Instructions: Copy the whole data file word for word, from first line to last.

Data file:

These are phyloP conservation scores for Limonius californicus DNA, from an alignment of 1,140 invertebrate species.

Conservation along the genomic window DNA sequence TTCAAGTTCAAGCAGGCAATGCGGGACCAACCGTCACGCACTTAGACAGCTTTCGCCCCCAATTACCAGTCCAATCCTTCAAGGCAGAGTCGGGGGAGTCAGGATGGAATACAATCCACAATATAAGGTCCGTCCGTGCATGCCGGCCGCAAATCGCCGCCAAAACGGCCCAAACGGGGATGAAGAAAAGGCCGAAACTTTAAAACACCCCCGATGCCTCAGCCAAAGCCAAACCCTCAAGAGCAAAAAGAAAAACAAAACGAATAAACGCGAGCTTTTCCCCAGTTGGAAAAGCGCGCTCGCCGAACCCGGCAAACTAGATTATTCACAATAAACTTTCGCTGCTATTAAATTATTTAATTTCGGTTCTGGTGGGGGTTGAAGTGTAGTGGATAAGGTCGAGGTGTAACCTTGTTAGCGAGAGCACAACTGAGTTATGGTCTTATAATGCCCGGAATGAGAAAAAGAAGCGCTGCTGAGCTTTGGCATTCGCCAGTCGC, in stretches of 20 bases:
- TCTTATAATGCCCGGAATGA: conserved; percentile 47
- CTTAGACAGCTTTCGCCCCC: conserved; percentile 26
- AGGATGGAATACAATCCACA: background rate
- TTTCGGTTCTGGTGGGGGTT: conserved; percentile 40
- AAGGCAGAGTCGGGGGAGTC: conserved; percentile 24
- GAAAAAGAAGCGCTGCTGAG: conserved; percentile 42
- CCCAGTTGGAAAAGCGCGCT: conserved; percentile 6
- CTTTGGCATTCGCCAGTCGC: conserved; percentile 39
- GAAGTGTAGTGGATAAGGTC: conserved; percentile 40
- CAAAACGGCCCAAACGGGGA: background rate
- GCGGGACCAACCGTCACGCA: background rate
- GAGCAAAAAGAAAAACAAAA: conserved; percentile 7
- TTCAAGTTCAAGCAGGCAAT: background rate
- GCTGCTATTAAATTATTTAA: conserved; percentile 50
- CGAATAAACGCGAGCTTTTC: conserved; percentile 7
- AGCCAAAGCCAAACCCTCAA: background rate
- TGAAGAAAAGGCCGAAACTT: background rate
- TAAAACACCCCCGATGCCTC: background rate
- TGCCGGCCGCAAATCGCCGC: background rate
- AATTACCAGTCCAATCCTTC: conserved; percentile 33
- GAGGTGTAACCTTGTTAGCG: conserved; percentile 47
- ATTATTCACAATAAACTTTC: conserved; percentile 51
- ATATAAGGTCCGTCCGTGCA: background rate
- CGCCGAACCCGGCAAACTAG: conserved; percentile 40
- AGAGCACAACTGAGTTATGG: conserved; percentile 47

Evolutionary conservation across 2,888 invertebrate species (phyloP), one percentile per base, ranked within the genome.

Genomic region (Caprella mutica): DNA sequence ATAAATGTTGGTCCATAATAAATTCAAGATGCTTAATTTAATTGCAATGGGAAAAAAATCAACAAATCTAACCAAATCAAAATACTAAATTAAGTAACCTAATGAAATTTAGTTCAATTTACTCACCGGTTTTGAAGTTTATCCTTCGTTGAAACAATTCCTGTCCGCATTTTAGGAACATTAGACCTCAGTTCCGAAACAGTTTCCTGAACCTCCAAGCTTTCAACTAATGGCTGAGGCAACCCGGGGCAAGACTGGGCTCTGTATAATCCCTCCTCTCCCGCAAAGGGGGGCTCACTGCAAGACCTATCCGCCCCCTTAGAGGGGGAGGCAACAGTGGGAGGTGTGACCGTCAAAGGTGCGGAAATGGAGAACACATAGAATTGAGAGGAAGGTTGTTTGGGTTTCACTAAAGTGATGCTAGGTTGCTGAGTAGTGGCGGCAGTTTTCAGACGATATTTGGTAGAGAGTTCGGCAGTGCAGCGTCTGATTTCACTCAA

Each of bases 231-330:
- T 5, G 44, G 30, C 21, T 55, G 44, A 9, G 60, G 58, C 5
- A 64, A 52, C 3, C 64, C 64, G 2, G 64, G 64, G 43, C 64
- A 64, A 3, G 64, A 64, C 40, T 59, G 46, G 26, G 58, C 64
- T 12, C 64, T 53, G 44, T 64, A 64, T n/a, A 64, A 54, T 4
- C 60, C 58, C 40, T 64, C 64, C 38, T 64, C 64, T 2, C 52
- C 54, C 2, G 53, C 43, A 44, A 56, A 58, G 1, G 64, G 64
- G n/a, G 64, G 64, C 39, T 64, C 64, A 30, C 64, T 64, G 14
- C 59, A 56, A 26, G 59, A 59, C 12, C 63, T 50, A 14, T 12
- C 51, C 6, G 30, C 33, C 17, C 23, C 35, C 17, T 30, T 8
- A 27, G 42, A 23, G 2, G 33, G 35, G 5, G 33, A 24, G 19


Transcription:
These are phyloP conservation scores for Limonius californicus DNA, from an alignment of 1,140 invertebrate species.

Conservation along the genomic window DNA sequence TTCAAGTTCAAGCAGGCAATGCGGGACCAACCGTCACGCACTTAGACAGCTTTCGCCCCCAATTACCAGTCCAATCCTTCAAGGCAGAGTCGGGGGAGTCAGGATGGAATACAATCCACAATATAAGGTCCGTCCGTGCATGCCGGCCGCAAATCGCCGCCAAAACGGCCCAAACGGGGATGAAGAAAAGGCCGAAACTTTAAAACACCCCCGATGCCTCAGCCAAAGCCAAACCCTCAAGAGCAAAAAGAAAAACAAAACGAATAAACGCGAGCTTTTCCCCAGTTGGAAAAGCGCGCTCGCCGAACCCGGCAAACTAGATTATTCACAATAAACTTTCGCTGCTATTAAATTATTTAATTTCGGTTCTGGTGGGGGTTGAAGTGTAGTGGATAAGGTCGAGGTGTAACCTTGTTAGCGAGAGCACAACTGAGTTATGGTCTTATAATGCCCGGAATGAGAAAAAGAAGCGCTGCTGAGCTTTGGCATTCGCCAGTCGC, in stretches of 20 bases:
- TCTTATAATGCCCGGAATGA: conserved; percentile 47
- CTTAGACAGCTTTCGCCCCC: conserved; percentile 26
- AGGATGGAATACAATCCACA: background rate
- TTTCGGTTCTGGTGGGGGTT: conserved; percentile 40
- AAGGCAGAGTCGGGGGAGTC: conserved; percentile 24
- GAAAAAGAAGCGCTGCTGAG: conserved; percentile 42
- CCCAGTTGGAAAAGCGCGCT: conserved; percentile 6
- CTTTGGCATTCGCCAGTCGC: conserved; percentile 39
- GAAGTGTAGTGGATAAGGTC: conserved; percentile 40
- CAAAACGGCCCAAACGGGGA: background rate
- GCGGGACCAACCGTCACGCA: background rate
- GAGCAAAAAGAAAAACAAAA: conserved; percentile 7
- TTCAAGTTCAAGCAGGCAAT: background rate
- GCTGCTATTAAATTATTTAA: conserved; percentile 50
- CGAATAAACGCGAGCTTTTC: conserved; percentile 7
- AGCCAAAGCCAAACCCTCAA: background rate
- TGAAGAAAAGGCCGAAACTT: background rate
- TAAAACACCCCCGATGCCTC: background rate
- TGCCGGCCGCAAATCGCCGC: background rate
- AATTACCAGTCCAATCCTTC: conserved; percentile 33
- GAGGTGTAACCTTGTTAGCG: conserved; percentile 47
- ATTATTCACAATAAACTTTC: conserved; percentile 51
- ATATAAGGTCCGTCCGTGCA: background rate
- CGCCGAACCCGGCAAACTAG: conserved; percentile 40
- AGAGCACAACTGAGTTATGG: conserved; percentile 47

Evolutionary conservation across 2,888 invertebrate species (phyloP), one percentile per base, ranked within the genome.

Genomic region (Caprella mutica): DNA sequence ATAAATGTTGGTCCATAATAAATTCAAGATGCTTAATTTAATTGCAATGGGAAAAAAATCAACAAATCTAACCAAATCAAAATACTAAATTAAGTAACCTAATGAAATTTAGTTCAATTTACTCACCGGTTTTGAAGTTTATCCTTCGTTGAAACAATTCCTGTCCGCATTTTAGGAACATTAGACCTCAGTTCCGAAACAGTTTCCTGAACCTCCAAGCTTTCAACTAATGGCTGAGGCAACCCGGGGCAAGACTGGGCTCTGTATAATCCCTCCTCTCCCGCAAAGGGGGGCTCACTGCAAGACCTATCCGCCCCCTTAGAGGGGGAGGCAACAGTGGGAGGTGTGACCGTCAAAGGTGCGGAAATGGAGAACACATAGAATTGAGAGGAAGGTTGTTTGGGTTTCACTAAAGTGATGCTAGGTTGCTGAGTAGTGGCGGCAGTTTTCAGACGATATTTGGTAGAGAGTTCGGCAGTGCAGCGTCTGATTTCACTCAA

Each of bases 231-330:
- T 5, G 44, G 30, C 21, T 55, G 44, A 9, G 60, G 58, C 5
- A 64, A 52, C 3, C 64, C 64, G 2, G 64, G 64, G 43, C 64
- A 64, A 3, G 64, A 64, C 40, T 59, G 46, G 26, G 58, C 64
- T 12, C 64, T 53, G 44, T 64, A 64, T n/a, A 64, A 54, T 4
- C 60, C 58, C 40, T 64, C 64, C 38, T 64, C 64, T 2, C 52
- C 54, C 2, G 53, C 43, A 44, A 56, A 58, G 1, G 64, G 64
- G n/a, G 64, G 64, C 39, T 64, C 64, A 30, C 64, T 64, G 14
- C 59, A 56, A 26, G 59, A 59, C 12, C 63, T 50, A 14, T 12
- C 51, C 6, G 30, C 33, C 17, C 23, C 35, C 17, T 30, T 8
- A 27, G 42, A 23, G 2, G 33, G 35, G 5, G 33, A 24, G 19